4 Jul 11:55 2012

## Re: variance-based adaptive quantization

Jason Garrett-Glaser <jason <at> x264.com>

2012-07-04 09:55:03 GMT

2012-07-04 09:55:03 GMT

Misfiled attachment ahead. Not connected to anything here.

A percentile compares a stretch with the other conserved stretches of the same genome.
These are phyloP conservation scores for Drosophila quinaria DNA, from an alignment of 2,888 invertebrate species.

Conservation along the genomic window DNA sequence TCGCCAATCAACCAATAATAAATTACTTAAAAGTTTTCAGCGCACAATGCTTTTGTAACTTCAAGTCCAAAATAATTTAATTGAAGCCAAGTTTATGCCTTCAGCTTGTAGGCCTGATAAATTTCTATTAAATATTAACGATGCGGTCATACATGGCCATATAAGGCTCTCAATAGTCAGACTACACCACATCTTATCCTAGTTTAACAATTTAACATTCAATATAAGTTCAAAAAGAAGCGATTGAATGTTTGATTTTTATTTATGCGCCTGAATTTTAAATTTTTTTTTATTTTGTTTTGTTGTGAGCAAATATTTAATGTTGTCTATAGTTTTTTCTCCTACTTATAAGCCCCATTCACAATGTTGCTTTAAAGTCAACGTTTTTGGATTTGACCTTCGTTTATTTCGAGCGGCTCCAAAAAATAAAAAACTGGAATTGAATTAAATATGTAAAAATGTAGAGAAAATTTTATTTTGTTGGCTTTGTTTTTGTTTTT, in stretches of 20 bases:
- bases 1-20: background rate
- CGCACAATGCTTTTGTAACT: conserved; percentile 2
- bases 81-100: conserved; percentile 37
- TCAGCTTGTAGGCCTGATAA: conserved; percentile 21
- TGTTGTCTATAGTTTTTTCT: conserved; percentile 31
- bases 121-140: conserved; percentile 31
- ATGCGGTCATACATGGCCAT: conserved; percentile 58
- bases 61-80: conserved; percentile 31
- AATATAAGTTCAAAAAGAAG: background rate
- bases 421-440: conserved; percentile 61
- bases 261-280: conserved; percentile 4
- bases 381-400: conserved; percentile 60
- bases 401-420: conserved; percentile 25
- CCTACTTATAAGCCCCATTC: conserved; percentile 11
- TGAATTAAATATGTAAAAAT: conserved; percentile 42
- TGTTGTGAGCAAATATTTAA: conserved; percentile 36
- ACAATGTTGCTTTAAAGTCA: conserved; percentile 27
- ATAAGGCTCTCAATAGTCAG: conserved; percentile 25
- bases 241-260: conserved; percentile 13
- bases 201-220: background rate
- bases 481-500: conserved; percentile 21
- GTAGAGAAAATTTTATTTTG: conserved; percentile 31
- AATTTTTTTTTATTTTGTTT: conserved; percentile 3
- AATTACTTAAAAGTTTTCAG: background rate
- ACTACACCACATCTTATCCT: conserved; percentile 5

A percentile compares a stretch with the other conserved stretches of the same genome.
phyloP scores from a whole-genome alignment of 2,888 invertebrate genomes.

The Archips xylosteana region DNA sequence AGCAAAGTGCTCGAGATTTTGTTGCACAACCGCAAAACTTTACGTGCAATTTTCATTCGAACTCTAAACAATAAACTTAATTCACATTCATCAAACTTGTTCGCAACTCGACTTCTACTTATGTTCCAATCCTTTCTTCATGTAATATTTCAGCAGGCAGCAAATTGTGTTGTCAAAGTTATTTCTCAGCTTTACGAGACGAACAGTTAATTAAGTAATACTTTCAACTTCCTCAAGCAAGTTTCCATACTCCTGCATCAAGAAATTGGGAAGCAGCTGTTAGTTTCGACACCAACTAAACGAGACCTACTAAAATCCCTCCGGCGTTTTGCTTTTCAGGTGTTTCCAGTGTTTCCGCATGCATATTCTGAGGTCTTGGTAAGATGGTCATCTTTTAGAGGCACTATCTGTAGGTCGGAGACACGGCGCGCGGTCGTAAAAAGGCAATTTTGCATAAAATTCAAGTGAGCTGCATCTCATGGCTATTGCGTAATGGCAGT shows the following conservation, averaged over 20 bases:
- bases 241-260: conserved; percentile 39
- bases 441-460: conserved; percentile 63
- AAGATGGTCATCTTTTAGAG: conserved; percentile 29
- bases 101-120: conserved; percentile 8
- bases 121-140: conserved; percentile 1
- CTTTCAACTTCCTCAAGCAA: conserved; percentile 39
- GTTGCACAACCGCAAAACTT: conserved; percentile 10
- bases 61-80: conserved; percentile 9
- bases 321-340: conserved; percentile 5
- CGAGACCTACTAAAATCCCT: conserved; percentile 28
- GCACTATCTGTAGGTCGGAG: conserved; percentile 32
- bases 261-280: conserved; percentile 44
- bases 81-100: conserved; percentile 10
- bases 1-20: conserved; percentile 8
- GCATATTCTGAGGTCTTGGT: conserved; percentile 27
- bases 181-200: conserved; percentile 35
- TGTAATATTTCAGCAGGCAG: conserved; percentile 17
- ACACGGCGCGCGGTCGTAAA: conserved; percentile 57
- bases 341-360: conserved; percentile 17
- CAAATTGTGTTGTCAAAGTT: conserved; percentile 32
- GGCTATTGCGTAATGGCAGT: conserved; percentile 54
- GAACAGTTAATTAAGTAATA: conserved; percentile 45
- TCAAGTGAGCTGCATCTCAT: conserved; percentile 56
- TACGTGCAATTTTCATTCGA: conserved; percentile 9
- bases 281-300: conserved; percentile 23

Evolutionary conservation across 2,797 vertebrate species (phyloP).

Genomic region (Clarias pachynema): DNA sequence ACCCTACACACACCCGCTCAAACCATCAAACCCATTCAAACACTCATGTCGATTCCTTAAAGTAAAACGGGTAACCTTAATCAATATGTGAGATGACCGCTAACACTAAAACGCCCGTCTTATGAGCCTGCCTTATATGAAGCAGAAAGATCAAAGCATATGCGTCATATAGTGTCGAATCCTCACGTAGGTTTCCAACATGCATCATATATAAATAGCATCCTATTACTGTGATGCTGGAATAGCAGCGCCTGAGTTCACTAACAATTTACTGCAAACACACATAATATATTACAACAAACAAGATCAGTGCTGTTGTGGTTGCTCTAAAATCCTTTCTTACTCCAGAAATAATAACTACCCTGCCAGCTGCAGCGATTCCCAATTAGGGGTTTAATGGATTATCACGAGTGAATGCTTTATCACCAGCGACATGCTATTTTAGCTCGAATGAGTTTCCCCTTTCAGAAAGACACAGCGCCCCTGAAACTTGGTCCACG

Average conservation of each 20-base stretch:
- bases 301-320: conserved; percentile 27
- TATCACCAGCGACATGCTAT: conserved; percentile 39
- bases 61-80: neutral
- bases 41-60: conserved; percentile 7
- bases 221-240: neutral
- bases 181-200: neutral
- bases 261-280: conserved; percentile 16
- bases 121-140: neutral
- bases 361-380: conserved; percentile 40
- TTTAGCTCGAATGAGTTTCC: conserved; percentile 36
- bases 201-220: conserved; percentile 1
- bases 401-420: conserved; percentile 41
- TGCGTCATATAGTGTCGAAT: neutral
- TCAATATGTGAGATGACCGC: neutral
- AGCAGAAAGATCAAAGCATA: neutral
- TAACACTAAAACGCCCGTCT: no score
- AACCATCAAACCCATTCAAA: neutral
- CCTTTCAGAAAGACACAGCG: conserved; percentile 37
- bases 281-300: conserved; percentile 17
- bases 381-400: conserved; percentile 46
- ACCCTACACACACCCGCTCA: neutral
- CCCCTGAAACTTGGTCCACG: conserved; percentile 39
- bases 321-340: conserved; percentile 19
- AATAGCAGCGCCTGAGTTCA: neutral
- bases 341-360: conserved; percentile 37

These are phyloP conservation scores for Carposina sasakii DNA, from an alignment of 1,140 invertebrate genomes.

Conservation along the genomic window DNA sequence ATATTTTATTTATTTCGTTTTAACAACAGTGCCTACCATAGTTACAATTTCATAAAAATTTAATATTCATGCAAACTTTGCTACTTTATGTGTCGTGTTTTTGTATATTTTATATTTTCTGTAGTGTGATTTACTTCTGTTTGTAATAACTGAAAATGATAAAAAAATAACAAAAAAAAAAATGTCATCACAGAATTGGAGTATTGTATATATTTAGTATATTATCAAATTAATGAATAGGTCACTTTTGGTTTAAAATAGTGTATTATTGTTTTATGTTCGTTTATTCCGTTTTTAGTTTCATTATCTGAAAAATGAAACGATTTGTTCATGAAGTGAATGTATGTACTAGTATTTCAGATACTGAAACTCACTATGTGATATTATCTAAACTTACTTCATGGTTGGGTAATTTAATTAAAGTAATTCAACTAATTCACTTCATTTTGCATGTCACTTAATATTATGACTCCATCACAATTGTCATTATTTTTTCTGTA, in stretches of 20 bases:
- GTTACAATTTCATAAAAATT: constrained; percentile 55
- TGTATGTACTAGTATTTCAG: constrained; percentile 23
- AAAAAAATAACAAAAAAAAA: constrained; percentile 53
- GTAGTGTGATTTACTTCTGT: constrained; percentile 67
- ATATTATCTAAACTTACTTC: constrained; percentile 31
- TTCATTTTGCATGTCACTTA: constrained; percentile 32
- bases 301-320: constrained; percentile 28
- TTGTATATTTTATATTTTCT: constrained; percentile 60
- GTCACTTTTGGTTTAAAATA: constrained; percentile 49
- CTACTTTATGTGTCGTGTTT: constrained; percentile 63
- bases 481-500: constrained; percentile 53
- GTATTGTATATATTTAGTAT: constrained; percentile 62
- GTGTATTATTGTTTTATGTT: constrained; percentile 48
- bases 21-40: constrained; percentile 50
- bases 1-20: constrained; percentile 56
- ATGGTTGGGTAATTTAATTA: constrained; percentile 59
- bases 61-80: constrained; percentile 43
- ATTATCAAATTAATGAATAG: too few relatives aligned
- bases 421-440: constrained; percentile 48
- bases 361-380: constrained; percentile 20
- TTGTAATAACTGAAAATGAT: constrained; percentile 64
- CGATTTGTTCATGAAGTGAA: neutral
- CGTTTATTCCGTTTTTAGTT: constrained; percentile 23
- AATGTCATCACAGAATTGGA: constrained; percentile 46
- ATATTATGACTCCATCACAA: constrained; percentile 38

On Tue, Jul 3, 2012 at 9:59 PM, Khaled MAMOU <kmamou <at> gmail.com> wrote: > Dear all, > First, congratulations for the great work! > I am interested in learning more about the "variance-based adaptive > quantization" algorithm > (http://git.videolan.org/?p=x264.git;a=commitdiff;h=dc4f40ce74c996a1e15021b82ab71ebcb8652d0b). > The idea seems to be simple and efficient. Please, is there any > theoretical foundations behind the formula used to adjust the QP based > on the variance of each MB? The (very rough) intuitive justification works something like this. Imagine every macroblock has just one frequency coefficient. This coefficient can be big or small. If a macroblock's coefficient is 1.4, it gets quantized to 1. That's an error of 28.5%. If a macroblock's coefficient is 9.4, it gets quantized to 9. That's an error of 4.3%. Clearly, larger coefficients are coded more precisely than smaller ones when using a linear quantizer. Visually, it is obvious this is somewhat wrong; just because a detail is 10 times higher-contrast in block X than block Y doesn't mean block Y should be completely decimated. One solution to this would be to use a nonlinear quantizer like in AAC. Obviously this is not possible without changing the H.264 spec, and would also be much slower. Turns out that it's actually not that useful from my own testing -- this is because large coefficients in a block tend to mask small coefficients. If you have a few big ones, there's no point in coding the small ones with tons of precision. Since quantizer in H.264 is exponential, using log2(variance) to change QP is equivalent to using (variance) to change quantizer step size. Therefore: qp += log(variance)*C qp = qp + log(variance) * C e^qp = e^(qp + log(variance) * C) qscale = qscale * e^(log(variance)*C) qscale = qscale * variance^C qscale *= variance^C The constant C was decided through wild guessing and experimentation and is based on nothing in particular. As it happens, SSIM basically is PSNR weighted by variance in a similar fashion, albeit less explicitly so. Jason P.S. This is all handwaving. _______________________________________________ x264-devel mailing list x264-devel <at> videolan.org http://mailman.videolan.org/listinfo/x264-devel